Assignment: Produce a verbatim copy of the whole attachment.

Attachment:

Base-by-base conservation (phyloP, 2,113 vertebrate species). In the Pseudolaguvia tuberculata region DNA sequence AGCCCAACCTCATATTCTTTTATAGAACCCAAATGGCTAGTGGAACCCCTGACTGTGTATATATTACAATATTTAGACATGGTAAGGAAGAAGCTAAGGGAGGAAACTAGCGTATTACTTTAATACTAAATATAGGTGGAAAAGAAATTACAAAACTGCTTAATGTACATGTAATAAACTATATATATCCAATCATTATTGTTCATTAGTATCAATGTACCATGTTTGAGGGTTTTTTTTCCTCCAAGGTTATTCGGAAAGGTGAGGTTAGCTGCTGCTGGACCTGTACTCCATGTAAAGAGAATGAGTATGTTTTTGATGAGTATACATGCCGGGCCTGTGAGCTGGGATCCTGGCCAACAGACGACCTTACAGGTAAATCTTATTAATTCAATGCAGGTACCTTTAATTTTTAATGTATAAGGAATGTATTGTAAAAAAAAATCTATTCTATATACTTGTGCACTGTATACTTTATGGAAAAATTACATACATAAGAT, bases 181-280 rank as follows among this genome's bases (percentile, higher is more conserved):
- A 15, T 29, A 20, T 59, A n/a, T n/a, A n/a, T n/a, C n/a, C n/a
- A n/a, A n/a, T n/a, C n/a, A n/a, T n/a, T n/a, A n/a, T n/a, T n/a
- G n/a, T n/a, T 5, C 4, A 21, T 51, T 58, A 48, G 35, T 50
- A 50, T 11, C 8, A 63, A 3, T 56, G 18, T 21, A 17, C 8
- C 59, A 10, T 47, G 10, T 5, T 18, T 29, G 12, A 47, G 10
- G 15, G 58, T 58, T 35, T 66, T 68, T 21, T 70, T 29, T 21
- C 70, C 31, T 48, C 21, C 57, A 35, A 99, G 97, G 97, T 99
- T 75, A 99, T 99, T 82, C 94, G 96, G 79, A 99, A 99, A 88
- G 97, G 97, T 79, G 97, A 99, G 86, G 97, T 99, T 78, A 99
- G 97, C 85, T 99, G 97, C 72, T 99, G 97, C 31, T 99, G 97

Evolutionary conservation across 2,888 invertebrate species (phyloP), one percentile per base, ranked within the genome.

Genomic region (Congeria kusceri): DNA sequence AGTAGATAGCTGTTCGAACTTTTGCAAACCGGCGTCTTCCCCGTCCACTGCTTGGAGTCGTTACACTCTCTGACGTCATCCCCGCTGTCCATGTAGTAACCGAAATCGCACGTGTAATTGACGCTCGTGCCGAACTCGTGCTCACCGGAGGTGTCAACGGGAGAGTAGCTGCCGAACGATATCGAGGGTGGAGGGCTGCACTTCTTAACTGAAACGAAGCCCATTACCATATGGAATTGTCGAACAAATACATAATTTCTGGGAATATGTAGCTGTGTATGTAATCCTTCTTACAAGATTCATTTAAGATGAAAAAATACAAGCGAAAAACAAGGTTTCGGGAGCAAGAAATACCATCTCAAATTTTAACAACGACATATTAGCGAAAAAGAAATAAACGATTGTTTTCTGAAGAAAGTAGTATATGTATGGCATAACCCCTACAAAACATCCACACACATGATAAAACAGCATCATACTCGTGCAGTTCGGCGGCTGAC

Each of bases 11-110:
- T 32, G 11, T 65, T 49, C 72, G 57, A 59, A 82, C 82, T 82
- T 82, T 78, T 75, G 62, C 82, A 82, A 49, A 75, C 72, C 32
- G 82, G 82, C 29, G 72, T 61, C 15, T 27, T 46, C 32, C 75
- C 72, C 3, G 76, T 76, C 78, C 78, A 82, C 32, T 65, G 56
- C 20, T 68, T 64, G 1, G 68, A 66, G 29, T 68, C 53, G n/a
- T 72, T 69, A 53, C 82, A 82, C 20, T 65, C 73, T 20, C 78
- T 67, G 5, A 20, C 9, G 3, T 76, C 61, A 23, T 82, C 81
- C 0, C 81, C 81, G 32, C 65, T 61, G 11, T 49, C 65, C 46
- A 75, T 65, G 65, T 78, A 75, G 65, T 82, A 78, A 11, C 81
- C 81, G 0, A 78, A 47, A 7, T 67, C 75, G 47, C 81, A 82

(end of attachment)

Base-by-base conservation (phyloP, 2,113 vertebrate species). In the Pseudolaguvia tuberculata region DNA sequence AGCCCAACCTCATATTCTTTTATAGAACCCAAATGGCTAGTGGAACCCCTGACTGTGTATATATTACAATATTTAGACATGGTAAGGAAGAAGCTAAGGGAGGAAACTAGCGTATTACTTTAATACTAAATATAGGTGGAAAAGAAATTACAAAACTGCTTAATGTACATGTAATAAACTATATATATCCAATCATTATTGTTCATTAGTATCAATGTACCATGTTTGAGGGTTTTTTTTCCTCCAAGGTTATTCGGAAAGGTGAGGTTAGCTGCTGCTGGACCTGTACTCCATGTAAAGAGAATGAGTATGTTTTTGATGAGTATACATGCCGGGCCTGTGAGCTGGGATCCTGGCCAACAGACGACCTTACAGGTAAATCTTATTAATTCAATGCAGGTACCTTTAATTTTTAATGTATAAGGAATGTATTGTAAAAAAAAATCTATTCTATATACTTGTGCACTGTATACTTTATGGAAAAATTACATACATAAGAT, bases 181-280 rank as follows among this genome's bases (percentile, higher is more conserved):
- A 15, T 29, A 20, T 59, A n/a, T n/a, A n/a, T n/a, C n/a, C n/a
- A n/a, A n/a, T n/a, C n/a, A n/a, T n/a, T n/a, A n/a, T n/a, T n/a
- G n/a, T n/a, T 5, C 4, A 21, T 51, T 58, A 48, G 35, T 50
- A 50, T 11, C 8, A 63, A 3, T 56, G 18, T 21, A 17, C 8
- C 59, A 10, T 47, G 10, T 5, T 18, T 29, G 12, A 47, G 10
- G 15, G 58, T 58, T 35, T 66, T 68, T 21, T 70, T 29, T 21
- C 70, C 31, T 48, C 21, C 57, A 35, A 99, G 97, G 97, T 99
- T 75, A 99, T 99, T 82, C 94, G 96, G 79, A 99, A 99, A 88
- G 97, G 97, T 79, G 97, A 99, G 86, G 97, T 99, T 78, A 99
- G 97, C 85, T 99, G 97, C 72, T 99, G 97, C 31, T 99, G 97

Evolutionary conservation across 2,888 invertebrate species (phyloP), one percentile per base, ranked within the genome.

Genomic region (Congeria kusceri): DNA sequence AGTAGATAGCTGTTCGAACTTTTGCAAACCGGCGTCTTCCCCGTCCACTGCTTGGAGTCGTTACACTCTCTGACGTCATCCCCGCTGTCCATGTAGTAACCGAAATCGCACGTGTAATTGACGCTCGTGCCGAACTCGTGCTCACCGGAGGTGTCAACGGGAGAGTAGCTGCCGAACGATATCGAGGGTGGAGGGCTGCACTTCTTAACTGAAACGAAGCCCATTACCATATGGAATTGTCGAACAAATACATAATTTCTGGGAATATGTAGCTGTGTATGTAATCCTTCTTACAAGATTCATTTAAGATGAAAAAATACAAGCGAAAAACAAGGTTTCGGGAGCAAGAAATACCATCTCAAATTTTAACAACGACATATTAGCGAAAAAGAAATAAACGATTGTTTTCTGAAGAAAGTAGTATATGTATGGCATAACCCCTACAAAACATCCACACACATGATAAAACAGCATCATACTCGTGCAGTTCGGCGGCTGAC

Each of bases 11-110:
- T 32, G 11, T 65, T 49, C 72, G 57, A 59, A 82, C 82, T 82
- T 82, T 78, T 75, G 62, C 82, A 82, A 49, A 75, C 72, C 32
- G 82, G 82, C 29, G 72, T 61, C 15, T 27, T 46, C 32, C 75
- C 72, C 3, G 76, T 76, C 78, C 78, A 82, C 32, T 65, G 56
- C 20, T 68, T 64, G 1, G 68, A 66, G 29, T 68, C 53, G n/a
- T 72, T 69, A 53, C 82, A 82, C 20, T 65, C 73, T 20, C 78
- T 67, G 5, A 20, C 9, G 3, T 76, C 61, A 23, T 82, C 81
- C 0, C 81, C 81, G 32, C 65, T 61, G 11, T 49, C 65, C 46
- A 75, T 65, G 65, T 78, A 75, G 65, T 82, A 78, A 11, C 81
- C 81, G 0, A 78, A 47, A 7, T 67, C 75, G 47, C 81, A 82